The photo below shows Barbara and James with their two daughters and sons-in-law at what looks to be some sort of lodge, church, or company picnic or outing, probably in Grand Rapids, between 1915 -1918. The date range has been determined by the date of Jennie and Gerrit HEIDEMA’s wedding year and the year he passed away due to Influenza. The men are all wearing a badge on their left sides; if anyone recognizes what organization this is, please contact me. I find this unusual, because the Dutch Reformed Church, of which this family were members, frowned heavily and preached strongly against fraternal organizations. Missing from this photo is my ancestor, William. Perhaps he was the photographer.


Front, left to right: James and Barbara; sons-in-law, Gerritt John HEIDEMA, Sr. and Jacob YSSELDYKE.
Back, left to right: daughters Jennie and Gertrude.

For many of his years in Grand Rapids, James worked as a laborer in a lumberyard, working his way up to foreman. He died in 1922 of hepatitis. On 12 April 1930, Barbara was enumerated alone at her home at 1315 West Leonard Street in Ward 1, Block 70 of Grand Rapids, Kent Co., Michigan (ED 2, Sheet 21A):

  • Household 255, Family 267; Valk, Barbara; Head of household; owner of home worth $3500; No radio; Female; White; Age 71; Widowed; Did not attend school since 1 September 1929; Able to read and write; Born in the Netherlands; Parents born in the Netherlands; Language spoken before coming to the United States: Dutch; Year of immigration: 1890 [sic]; not naturalized; able to speak English; Occupation: none.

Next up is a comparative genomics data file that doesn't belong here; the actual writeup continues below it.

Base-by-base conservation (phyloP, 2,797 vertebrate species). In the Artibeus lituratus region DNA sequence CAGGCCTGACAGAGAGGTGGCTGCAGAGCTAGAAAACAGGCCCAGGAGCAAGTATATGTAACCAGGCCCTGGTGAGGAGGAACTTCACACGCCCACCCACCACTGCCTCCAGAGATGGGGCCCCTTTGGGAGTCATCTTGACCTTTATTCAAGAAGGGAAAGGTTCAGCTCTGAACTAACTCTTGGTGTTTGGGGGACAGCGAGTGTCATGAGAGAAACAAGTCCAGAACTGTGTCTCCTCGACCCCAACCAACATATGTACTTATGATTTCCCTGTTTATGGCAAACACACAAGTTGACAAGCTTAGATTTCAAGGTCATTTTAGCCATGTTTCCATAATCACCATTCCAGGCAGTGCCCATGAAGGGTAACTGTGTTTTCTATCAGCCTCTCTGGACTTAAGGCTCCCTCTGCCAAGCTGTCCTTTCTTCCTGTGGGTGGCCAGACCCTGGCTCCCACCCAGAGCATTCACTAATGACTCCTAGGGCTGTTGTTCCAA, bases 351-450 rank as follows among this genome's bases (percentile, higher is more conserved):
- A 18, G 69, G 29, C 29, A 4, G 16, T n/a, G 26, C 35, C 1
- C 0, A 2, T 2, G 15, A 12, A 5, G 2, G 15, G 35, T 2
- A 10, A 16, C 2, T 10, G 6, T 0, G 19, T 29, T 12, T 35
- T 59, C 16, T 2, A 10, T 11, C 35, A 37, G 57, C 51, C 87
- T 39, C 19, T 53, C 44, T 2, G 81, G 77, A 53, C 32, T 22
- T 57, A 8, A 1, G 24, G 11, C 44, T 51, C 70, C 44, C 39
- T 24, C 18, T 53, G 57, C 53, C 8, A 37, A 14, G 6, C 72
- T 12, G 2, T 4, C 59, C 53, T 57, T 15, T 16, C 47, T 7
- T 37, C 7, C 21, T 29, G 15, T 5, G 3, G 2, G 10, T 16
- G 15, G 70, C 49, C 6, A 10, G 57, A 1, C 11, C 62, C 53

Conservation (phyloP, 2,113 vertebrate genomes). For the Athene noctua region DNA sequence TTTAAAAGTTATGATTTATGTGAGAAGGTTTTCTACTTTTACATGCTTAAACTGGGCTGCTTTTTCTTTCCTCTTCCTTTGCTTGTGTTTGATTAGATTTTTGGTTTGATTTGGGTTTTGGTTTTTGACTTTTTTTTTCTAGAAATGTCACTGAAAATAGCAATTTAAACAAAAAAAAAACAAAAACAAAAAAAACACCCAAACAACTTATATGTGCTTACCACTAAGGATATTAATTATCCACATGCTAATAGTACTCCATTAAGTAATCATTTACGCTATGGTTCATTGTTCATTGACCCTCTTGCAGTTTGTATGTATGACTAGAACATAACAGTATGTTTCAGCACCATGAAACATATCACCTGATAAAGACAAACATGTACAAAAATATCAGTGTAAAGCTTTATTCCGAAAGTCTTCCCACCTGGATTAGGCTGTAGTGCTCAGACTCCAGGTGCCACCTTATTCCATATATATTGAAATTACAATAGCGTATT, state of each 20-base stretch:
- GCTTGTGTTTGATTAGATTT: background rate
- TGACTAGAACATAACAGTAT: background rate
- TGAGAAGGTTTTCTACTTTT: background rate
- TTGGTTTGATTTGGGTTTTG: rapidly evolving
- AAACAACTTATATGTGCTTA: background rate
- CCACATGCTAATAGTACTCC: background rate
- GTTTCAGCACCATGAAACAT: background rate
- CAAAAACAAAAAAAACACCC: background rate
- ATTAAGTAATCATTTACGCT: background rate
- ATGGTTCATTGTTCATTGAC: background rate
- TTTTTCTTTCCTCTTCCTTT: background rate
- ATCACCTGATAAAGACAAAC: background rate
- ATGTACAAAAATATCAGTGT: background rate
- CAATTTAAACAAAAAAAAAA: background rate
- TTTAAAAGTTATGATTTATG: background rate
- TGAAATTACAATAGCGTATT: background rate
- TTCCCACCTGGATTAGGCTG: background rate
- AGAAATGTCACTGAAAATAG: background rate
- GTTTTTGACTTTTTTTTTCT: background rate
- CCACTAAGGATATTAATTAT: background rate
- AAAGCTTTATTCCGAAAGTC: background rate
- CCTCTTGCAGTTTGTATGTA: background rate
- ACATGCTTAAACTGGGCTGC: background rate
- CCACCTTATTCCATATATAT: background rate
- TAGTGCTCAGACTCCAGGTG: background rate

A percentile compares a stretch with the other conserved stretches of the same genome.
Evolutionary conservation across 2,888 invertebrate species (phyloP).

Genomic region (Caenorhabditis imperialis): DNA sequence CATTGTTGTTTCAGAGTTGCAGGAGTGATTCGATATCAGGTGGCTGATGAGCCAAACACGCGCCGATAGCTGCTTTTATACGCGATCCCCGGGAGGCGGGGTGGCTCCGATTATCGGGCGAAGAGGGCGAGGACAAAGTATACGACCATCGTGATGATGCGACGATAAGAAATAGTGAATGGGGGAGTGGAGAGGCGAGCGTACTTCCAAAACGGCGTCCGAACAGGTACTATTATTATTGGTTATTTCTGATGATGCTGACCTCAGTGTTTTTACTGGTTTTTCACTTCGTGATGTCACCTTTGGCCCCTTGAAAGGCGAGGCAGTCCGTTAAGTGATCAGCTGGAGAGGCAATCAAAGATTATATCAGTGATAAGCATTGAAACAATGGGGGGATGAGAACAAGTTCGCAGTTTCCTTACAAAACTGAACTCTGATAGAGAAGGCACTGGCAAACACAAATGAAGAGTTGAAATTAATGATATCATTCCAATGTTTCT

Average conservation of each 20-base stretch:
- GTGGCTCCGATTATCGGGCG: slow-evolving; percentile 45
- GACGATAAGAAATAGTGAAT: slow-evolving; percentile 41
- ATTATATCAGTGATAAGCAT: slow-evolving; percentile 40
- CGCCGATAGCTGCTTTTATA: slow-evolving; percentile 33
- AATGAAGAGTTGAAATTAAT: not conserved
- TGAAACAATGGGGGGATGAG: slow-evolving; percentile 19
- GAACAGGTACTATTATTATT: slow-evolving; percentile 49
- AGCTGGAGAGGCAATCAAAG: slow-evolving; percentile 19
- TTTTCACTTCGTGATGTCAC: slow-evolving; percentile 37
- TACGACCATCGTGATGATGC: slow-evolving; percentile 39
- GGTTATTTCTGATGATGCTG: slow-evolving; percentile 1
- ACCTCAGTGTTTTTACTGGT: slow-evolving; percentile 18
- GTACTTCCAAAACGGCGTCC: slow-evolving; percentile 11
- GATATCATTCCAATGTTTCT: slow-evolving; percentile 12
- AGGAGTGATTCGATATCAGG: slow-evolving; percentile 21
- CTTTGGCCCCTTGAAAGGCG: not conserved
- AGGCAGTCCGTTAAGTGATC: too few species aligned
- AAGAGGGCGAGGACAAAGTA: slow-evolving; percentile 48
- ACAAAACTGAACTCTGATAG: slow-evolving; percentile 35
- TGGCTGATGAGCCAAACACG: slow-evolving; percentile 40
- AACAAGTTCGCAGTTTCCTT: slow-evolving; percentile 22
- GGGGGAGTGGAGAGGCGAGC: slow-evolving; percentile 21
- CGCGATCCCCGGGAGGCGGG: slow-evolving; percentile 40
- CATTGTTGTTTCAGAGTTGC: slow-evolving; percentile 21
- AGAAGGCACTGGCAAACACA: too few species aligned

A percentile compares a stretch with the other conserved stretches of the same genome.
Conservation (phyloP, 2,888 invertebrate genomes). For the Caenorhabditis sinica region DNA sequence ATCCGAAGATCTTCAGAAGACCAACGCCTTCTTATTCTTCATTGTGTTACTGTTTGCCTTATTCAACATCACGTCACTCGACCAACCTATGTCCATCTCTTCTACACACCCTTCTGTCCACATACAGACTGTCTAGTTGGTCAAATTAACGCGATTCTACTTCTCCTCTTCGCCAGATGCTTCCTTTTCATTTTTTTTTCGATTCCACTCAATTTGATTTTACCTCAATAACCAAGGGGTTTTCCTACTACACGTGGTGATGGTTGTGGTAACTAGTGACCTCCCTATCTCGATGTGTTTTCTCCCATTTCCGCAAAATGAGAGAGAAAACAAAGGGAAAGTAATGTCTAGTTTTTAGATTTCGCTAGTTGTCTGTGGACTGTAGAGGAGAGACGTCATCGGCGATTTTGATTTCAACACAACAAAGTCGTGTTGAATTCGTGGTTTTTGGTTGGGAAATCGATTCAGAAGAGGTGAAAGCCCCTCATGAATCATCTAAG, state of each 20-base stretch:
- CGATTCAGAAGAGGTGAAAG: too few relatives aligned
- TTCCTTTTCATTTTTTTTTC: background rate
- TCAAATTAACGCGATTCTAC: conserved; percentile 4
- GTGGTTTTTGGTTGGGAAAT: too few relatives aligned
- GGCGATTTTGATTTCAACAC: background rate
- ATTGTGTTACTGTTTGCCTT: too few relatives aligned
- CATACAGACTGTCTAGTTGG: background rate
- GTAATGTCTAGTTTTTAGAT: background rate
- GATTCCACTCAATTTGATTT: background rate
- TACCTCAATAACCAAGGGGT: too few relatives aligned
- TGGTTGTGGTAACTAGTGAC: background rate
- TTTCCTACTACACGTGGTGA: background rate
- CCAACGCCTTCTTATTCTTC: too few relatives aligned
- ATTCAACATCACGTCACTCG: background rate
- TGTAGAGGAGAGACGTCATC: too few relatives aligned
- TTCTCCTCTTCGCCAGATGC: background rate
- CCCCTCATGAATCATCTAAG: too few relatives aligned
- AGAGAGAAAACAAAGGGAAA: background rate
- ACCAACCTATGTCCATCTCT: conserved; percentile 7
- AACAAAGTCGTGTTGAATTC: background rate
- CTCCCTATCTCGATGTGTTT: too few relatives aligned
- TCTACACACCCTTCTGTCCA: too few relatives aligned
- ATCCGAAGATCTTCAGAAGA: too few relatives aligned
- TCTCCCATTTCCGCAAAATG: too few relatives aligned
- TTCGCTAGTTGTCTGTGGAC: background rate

Barbara died of valvular heart disease and dropsy at her home on 1 June 1934. She was buried in Greenwood Cemetery in what was then Walker Township (now part of the City of Grand Rapids), Kent Co., Michigan next to James and his mother. Their graves were the first ancestral ones I ever visited, in October 2000.

(Part 1, Part 2, Part 3, Part 4, Part 5, Part 6, Part 7, Part 8, Part 9, Part 10, Part 12)

What I’m Reading These Days – Part 3

Not every blog I read is genealogical. One, although not connected to family history in its purpose, has indeed been helpful in my understanding of my ancestry. It is called In Friese Pas, which is Dutch for something along the lines of a “Frisian passport” or “appropriately Frisian.” Using various translation sites gave me various results.

This is a blog (available in English) by a Dutch woman named Grace who takes long walks in the countryside in the province of Friesland, the Netherlands with friends. Each week they walk to a different village. She takes photographs and gives the Frisian as well as Dutch name of the village, writes about the history, village coat of arms, points of interest, etc. I stumbled across her blog Googling for the towns of Marrum and Westernijkerk, twin towns that are the home of my VALK ancestors. It was rather gratifying seeing photos of the church they attended, a railroad station, and general views of the villages.

The Frisians are an ethnic minority in the Netherlands, with a culture and language more similar to English than Dutch. They live mainly in the provinces of Friesland (thus the name) and Groningen. The Frisian Islands are a part of the province of Friesland, and extend in a northeasterly direction from the Netherlands towards Germany. There is a Frisian minority in Germany as well, but there they are called Ostfriesians (East Frisians). You may have heard of the Ostfriesians if you’ve heard Michael John Neill speak or read his articles or blog.